Today, we live in a world in which everybody is racing to build structures that would seemingly touch the farthest lining of the sky. The skyline of many cities across the globe is bedecked by dozens of towering skyscrapers which have continued to multiply or are set to be replaced by much taller and larger buildings as the years go by. However, societies of men all the way back to our ancient past also displayed their ability to build great structures downward, establishing cities hidden beneath the Earth’s crust. These underground cities were constructed and used throughout history as shelters during periods of war, as protection from the dangers posed by nature or as sacred locations for a certain civilization’s faith and religion. They have also been the subject of many ancient myths and legends, most of which suggest that these subterranean realms hold secrets that would alter our current understanding of the world and its history.
Many of these mysterious underground cities have yet to be re-discovered in modern times but there are a few whose existence and location are known to us today through their true history and purpose are still largely unsolved.
1. WIELICZKA SALT MINE – POLAND
The Wieliczka Salt Mine in Poland. This table salt mine situated in southern Poland’s town of Wieliczka is popularly referred to as the “Underground Salt Cathedral” because of its subterranean location and its massive size, occupying over 287 kilometers of the town’s land. It was first opened in the 13th century and has continued to produce table salt until commercial mining ceased in 1996 and until operations completely halted in 2007, making it one of the oldest salt mines that remained operational up to the 21st century. However, some experts say that exploration and use of the salt deposit in this area dates much earlier than that – possibly around 6,000 years ago or more – as ancient cemeteries dating all the way back to the Neolithic Period have been found in the region by researchers.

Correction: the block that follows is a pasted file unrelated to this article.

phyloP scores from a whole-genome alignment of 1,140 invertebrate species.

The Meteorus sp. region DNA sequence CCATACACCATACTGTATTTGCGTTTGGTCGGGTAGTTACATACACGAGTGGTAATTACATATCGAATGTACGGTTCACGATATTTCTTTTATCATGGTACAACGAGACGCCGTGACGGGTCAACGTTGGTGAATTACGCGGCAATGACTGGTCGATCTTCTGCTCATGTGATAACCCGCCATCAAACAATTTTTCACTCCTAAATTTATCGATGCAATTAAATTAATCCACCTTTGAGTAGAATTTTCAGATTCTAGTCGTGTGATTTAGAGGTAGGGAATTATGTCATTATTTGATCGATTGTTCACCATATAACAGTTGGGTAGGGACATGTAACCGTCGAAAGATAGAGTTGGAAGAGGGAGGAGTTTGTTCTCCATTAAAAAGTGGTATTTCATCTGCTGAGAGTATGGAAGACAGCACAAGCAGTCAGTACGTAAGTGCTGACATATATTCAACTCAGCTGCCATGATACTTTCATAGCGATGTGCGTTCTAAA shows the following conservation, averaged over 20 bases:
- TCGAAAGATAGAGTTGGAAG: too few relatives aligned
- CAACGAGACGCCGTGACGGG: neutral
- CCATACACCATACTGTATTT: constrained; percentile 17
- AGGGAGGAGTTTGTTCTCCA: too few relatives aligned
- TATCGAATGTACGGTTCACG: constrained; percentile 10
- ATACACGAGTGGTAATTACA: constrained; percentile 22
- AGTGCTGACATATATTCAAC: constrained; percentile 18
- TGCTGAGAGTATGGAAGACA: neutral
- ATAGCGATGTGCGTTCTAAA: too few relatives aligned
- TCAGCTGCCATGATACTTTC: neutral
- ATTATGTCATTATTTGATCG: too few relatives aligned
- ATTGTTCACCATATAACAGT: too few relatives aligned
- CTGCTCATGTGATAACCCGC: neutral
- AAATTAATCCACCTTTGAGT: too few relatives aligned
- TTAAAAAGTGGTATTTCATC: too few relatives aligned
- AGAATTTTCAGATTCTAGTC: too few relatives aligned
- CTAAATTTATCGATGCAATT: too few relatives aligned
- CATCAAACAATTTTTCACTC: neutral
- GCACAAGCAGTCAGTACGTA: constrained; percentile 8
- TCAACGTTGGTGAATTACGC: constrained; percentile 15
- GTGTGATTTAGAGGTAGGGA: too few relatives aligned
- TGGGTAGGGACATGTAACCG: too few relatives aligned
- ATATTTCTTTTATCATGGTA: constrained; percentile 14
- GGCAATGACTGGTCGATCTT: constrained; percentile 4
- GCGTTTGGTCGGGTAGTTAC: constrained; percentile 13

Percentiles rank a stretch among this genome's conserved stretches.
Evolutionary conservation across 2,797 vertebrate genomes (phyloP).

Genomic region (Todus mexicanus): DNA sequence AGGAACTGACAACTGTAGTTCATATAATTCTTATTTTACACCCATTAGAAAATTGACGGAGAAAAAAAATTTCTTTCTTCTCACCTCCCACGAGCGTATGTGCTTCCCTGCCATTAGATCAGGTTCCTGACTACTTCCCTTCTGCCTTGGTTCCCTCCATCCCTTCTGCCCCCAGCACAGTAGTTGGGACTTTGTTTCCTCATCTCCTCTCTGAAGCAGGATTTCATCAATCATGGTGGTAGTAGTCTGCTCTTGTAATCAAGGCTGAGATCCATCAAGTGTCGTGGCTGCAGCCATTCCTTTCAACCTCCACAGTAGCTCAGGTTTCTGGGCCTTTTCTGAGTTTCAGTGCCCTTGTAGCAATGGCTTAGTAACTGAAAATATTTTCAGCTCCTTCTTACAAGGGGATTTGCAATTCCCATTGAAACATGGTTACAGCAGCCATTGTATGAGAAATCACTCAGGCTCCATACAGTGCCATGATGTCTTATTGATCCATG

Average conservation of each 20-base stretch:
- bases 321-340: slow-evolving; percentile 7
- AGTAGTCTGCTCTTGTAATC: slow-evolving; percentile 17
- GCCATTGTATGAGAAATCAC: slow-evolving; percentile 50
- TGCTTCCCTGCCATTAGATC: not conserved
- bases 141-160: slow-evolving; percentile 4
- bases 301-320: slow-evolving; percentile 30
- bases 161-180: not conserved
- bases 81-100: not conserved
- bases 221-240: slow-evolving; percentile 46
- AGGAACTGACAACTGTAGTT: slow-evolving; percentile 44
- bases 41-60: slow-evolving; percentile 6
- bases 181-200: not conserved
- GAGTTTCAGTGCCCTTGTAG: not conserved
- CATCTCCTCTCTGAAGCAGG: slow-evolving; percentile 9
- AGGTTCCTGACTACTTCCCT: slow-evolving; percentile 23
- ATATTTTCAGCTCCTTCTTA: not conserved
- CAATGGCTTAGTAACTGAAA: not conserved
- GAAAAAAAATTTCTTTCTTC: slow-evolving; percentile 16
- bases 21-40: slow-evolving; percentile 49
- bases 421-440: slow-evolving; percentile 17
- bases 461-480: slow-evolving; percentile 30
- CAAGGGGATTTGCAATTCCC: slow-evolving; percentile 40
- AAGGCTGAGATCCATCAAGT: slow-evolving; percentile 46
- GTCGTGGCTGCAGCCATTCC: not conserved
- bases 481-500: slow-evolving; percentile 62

Today, the Wieliczka Salt Mine is regarded as a national historic monument in Poland not only because of its 700-year legacy of producing salt but also for the complex tunnels and intricate rock salt carvings inside the facility, including various statues of mythical figures as well as several chapels which were either created by the salt miners or supplemented by contemporary artists. Its galleries and tunnels extend more than 300 meters underground and the mine is now a popular tourist site that admits around 1.2 million visitors every year.